Tucscon: Antigone Books, Farmer’s Market, Desert Mueum

Sometimes I think I travel far just to do what I like to at home–sit and read, look and stare, drink something hot, do a little low rent shopping…
This morning we went to a fabulous Farmer’s Market (one of Rich’s favorite forms of tourism). It was in St. Philip’s Plaza–an upscale shopping area with a nice plaza that includes fountains, tiled bancos, and saint statues. The market was bustling–several dozen vendors spread out under tents–with the usual dogs, children, and serious locovore shoppers. Jams, jellies, pickles, eggs, a knife grinder, greenhouse tomatoes, sequined bags from Mexico, tamales, empanadas (I ate a good one, Argentinian style), salsas, free coffee samples, and two sets of musicians. One–Francisco Gonzalez–was rocking out on a handheld harp.
I bought a miniature yellow chair and a red table from a woodworker. Why? I love miniature chairs, and I love the invocation of the setting–maybe for a tiny writer to sit at the desk.
Then on to the Arizona Sonora Desert Museum. It is so massive–and varied–part zoo (javalinas, wolves, coyotes)and part botanical garden. Wandered through cactus and in and out of eco-zones. The aviary was very magical with tons of juvenile mourning doves looking a bit witless but darling, and quail with those bobbing feathers like little headresses. Spent hours there, almost in a daze of nature and information, and stalks of coral bell flowers, purple shooting star datura, yellow composites. Had a beautiful picnic a few miles away in a landscape of saguaro and more classic Sonoran desertscape.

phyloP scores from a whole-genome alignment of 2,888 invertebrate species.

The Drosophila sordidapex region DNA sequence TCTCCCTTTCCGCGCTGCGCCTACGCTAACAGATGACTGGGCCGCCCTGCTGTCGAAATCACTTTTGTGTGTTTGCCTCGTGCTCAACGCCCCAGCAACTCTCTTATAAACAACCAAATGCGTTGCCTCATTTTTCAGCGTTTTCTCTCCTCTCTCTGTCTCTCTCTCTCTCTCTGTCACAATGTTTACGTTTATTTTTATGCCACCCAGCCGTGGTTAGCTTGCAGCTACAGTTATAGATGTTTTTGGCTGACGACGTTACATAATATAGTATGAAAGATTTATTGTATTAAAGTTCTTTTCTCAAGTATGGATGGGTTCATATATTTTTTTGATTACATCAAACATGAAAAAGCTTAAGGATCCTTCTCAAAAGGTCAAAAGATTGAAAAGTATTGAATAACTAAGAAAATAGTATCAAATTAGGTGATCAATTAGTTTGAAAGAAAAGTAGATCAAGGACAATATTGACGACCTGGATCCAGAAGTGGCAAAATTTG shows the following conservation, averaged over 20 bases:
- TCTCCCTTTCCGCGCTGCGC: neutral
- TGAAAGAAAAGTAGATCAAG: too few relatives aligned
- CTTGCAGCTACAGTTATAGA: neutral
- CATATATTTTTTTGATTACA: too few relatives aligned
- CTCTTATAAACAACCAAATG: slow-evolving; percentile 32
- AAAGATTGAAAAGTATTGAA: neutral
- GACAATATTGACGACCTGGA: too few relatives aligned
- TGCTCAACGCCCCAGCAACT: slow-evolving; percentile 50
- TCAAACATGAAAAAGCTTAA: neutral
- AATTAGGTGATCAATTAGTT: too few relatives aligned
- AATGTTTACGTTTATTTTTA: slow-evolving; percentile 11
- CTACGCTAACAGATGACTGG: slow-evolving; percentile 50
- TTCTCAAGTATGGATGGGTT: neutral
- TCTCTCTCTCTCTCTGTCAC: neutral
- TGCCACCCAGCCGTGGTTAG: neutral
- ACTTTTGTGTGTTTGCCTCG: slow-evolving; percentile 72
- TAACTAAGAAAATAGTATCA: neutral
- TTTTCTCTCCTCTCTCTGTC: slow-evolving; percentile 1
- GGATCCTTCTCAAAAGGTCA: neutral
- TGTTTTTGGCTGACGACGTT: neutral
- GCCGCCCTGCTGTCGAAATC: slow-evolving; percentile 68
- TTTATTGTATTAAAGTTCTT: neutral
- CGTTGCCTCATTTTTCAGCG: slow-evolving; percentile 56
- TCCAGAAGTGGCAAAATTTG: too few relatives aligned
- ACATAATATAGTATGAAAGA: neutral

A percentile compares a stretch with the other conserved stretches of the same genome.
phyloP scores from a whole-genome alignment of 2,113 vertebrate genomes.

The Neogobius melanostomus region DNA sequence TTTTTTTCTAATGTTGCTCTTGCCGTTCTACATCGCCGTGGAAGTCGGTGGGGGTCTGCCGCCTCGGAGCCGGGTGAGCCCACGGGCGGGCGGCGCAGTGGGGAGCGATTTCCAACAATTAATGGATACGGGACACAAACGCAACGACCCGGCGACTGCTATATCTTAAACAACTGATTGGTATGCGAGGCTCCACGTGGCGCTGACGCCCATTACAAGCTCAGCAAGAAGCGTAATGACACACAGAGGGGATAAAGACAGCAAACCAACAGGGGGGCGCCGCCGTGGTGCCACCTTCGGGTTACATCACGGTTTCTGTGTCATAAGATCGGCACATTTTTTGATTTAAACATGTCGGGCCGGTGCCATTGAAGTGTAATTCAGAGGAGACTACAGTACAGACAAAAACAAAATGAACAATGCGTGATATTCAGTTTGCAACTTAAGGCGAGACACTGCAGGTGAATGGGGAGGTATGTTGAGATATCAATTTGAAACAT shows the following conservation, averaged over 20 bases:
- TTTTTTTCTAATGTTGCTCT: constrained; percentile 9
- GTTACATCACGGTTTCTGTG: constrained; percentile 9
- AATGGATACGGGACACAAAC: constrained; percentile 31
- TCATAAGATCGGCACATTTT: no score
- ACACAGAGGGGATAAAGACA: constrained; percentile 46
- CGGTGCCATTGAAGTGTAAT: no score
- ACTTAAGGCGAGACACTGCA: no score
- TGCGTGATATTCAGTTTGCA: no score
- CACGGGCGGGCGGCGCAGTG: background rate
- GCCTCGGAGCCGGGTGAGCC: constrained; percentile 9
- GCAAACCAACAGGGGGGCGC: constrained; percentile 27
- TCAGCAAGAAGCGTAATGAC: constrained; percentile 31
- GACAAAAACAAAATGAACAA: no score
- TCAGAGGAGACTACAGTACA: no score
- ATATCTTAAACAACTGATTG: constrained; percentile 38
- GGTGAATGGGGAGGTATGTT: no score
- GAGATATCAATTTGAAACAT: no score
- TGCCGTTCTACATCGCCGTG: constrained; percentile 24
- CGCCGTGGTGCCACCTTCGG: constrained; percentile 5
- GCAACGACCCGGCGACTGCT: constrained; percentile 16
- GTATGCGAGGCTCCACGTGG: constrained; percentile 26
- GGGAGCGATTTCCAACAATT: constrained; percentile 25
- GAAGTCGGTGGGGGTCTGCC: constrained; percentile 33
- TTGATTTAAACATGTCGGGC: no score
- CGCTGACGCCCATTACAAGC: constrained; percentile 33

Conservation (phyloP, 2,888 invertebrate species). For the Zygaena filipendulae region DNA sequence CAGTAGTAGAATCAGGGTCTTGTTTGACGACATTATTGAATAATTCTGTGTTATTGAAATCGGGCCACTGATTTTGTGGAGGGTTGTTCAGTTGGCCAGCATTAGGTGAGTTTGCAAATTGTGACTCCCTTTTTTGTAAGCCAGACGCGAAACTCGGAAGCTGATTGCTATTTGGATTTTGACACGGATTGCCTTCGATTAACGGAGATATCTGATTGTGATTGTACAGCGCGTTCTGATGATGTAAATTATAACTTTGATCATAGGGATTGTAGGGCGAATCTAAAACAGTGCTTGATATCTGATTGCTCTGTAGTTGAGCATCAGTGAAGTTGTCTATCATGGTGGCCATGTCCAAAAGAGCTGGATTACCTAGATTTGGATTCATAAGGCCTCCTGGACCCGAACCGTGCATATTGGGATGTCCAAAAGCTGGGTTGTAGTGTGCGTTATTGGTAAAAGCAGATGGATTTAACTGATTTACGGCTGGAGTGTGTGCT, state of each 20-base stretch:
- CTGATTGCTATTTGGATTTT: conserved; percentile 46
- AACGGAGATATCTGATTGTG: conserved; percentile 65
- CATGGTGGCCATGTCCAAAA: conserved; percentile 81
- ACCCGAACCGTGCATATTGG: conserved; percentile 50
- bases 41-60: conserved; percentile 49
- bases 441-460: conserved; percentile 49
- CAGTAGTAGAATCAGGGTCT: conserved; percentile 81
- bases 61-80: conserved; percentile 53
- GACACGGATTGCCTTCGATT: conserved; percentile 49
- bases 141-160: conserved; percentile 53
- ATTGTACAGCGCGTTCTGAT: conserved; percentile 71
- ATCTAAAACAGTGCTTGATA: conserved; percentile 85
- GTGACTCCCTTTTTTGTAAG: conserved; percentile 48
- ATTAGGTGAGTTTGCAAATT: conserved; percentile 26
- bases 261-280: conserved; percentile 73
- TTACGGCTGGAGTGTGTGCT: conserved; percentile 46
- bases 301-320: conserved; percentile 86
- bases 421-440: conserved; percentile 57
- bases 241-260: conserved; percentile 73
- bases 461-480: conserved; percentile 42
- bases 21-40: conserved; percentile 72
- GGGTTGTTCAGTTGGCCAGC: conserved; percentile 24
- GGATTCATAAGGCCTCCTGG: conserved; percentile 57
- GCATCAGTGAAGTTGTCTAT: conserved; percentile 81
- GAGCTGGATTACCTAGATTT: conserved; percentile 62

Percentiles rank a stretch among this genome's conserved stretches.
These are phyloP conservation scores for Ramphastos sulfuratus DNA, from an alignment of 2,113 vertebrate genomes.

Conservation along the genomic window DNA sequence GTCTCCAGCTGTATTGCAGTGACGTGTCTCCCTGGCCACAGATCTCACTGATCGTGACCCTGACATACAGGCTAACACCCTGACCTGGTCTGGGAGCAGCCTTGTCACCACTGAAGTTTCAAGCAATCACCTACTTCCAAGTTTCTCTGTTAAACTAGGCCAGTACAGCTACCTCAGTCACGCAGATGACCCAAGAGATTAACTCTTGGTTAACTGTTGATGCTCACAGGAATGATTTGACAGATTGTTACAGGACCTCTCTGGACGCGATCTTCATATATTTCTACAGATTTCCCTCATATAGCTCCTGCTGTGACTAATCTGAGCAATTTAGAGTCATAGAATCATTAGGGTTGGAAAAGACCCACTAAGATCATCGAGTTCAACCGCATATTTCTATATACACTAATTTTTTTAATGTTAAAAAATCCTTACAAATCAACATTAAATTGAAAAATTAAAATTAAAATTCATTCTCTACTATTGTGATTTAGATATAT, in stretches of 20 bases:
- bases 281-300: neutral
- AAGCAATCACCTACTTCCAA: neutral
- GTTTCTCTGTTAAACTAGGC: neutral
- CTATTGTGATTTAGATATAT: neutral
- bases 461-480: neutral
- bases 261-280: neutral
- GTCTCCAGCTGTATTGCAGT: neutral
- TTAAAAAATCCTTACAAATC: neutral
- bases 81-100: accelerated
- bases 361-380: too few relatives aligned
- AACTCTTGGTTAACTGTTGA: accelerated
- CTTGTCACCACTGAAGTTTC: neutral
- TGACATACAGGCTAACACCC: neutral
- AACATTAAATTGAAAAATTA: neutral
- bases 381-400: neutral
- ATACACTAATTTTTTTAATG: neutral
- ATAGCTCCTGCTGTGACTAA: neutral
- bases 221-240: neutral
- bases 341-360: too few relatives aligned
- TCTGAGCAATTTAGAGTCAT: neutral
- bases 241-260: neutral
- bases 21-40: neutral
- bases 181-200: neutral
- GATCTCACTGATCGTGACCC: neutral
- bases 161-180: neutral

Then, seized with a desire for Antigone Books, we headed towards 4th Avenue only to find a street fair the size of a small city. A serendipitous parking spot brought us within blocks, and in fifteen minutes in the bookstore I found a stack of fascinating volumes I had never heard of. That, I think, is the irreplacable function of the independent bookstore–the buyers know more than the reader so browsing is an inspiration (rather than a disappointment the way it last was in our local chain.) Back at our car, Rich realized we were beneath an orange tree. No low-hanging fruit, but he managed to score an orange on tiptoes.
He said it was bitter, but he seemed pleased anyway.

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